In regard to the origin of idols, the statement contained in the Book of Wisdom has been received with almost universal consent, viz., that they originated with those who bestowed this honour on the dead, from a superstitious regard to their memory. I admit that this perverse practice is of very high antiquity, and I deny not that it was a kind of torch by which the infatuated proneness of mankind to idolatry was kindled into a greater blaze. I do not, however, admit that it was the first origin of the practice. That idols were in use before the prevalence of that ambitious consecration of the images of the dead, frequently adverted to by profane writers, is evident from the words of Moses, (Gen. 31: 19.) When he relates that Rachel stole her father's images, he speaks of the use of idols as a common vice. Hence we may infer, that the human mind is, so to speak, a perpetual forge of idols.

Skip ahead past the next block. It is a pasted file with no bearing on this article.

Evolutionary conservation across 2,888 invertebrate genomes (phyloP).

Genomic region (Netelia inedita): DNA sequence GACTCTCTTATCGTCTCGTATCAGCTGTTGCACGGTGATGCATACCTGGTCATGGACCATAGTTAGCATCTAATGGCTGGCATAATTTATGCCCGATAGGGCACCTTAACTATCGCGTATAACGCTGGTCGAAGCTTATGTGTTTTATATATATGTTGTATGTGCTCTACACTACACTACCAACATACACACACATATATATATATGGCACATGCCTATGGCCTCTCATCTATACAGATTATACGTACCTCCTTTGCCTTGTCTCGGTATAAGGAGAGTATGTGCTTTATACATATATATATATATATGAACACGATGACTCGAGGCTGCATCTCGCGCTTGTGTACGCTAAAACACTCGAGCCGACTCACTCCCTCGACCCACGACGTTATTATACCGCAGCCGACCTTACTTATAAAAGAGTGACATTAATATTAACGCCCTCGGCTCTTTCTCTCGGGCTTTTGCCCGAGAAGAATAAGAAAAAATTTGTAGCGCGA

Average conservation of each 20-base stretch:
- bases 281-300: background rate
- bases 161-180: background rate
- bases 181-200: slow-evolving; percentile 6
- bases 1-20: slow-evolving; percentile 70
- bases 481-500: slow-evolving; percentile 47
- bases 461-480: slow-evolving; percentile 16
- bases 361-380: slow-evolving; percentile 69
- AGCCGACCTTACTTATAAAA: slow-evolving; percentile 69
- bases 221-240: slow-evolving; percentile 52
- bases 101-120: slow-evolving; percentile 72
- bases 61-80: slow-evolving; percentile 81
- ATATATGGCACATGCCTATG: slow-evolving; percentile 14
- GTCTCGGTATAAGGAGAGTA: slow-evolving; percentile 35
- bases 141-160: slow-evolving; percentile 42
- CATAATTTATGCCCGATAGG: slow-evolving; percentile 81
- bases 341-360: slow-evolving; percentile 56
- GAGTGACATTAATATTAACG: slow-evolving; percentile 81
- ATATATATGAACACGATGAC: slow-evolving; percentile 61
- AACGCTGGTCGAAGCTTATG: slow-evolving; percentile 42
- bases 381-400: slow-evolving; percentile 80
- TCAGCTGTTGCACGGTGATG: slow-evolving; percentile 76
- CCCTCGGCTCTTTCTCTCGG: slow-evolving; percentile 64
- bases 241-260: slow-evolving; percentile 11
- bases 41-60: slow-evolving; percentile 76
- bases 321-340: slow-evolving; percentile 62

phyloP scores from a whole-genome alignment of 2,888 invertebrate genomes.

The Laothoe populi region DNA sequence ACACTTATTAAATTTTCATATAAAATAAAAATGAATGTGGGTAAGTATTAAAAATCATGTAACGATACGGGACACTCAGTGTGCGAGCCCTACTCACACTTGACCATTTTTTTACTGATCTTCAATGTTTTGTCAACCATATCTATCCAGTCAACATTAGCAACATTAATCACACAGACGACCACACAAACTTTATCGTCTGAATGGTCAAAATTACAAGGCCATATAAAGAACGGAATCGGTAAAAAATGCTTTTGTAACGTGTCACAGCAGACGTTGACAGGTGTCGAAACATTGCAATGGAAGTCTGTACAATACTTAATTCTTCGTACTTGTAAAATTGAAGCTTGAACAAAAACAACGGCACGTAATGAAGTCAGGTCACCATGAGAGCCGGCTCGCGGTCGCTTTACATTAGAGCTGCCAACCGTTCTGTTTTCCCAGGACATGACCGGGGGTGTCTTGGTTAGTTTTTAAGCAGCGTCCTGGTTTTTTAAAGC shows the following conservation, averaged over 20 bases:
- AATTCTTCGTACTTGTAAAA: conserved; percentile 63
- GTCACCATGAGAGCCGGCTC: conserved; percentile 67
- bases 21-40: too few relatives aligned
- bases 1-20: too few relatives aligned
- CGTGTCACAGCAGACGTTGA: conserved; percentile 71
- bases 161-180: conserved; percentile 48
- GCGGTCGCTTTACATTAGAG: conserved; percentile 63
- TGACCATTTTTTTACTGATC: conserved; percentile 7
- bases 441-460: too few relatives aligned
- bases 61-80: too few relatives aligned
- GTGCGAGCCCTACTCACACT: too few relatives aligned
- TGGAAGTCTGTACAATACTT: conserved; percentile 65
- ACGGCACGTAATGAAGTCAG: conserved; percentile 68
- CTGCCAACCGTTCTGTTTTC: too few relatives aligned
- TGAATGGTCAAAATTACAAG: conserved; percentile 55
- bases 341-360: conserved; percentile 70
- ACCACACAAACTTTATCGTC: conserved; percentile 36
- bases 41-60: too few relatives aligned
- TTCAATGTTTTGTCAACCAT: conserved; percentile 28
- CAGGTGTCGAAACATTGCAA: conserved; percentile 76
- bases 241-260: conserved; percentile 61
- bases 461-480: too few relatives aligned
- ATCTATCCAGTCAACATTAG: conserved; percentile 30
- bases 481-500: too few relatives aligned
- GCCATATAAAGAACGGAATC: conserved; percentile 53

(Institutes of the Christian Religion, Book One, Chapter 11.8 in John Calvin, Institutes of the Christian Religion, trans. Henry Beveridge [USA: Hendrickson, revised edition, 2008], p.54-55. Emphasis added.)
I wanted to quote the above highlighted portion in a sermon that I'm preparing for a youth congregation. The most common paraphrase that has been floating around is this: "The human heart is a factory of idols."
This sounds good but when it is read on its own without the context it could mean that the human heart is a factory owned by idols. So I have to drop this since I will quote only this sentence alone. I want it to be least ambiguous.
Timothy Keller paraphrased it as: "The human heart is an idol-factory."
This too is good but I find it lacks the forcefulness of the original phrase. Keller's is too casual for the purpose for my sermon.
So after thinking for a while, I have come up with this paraphrase: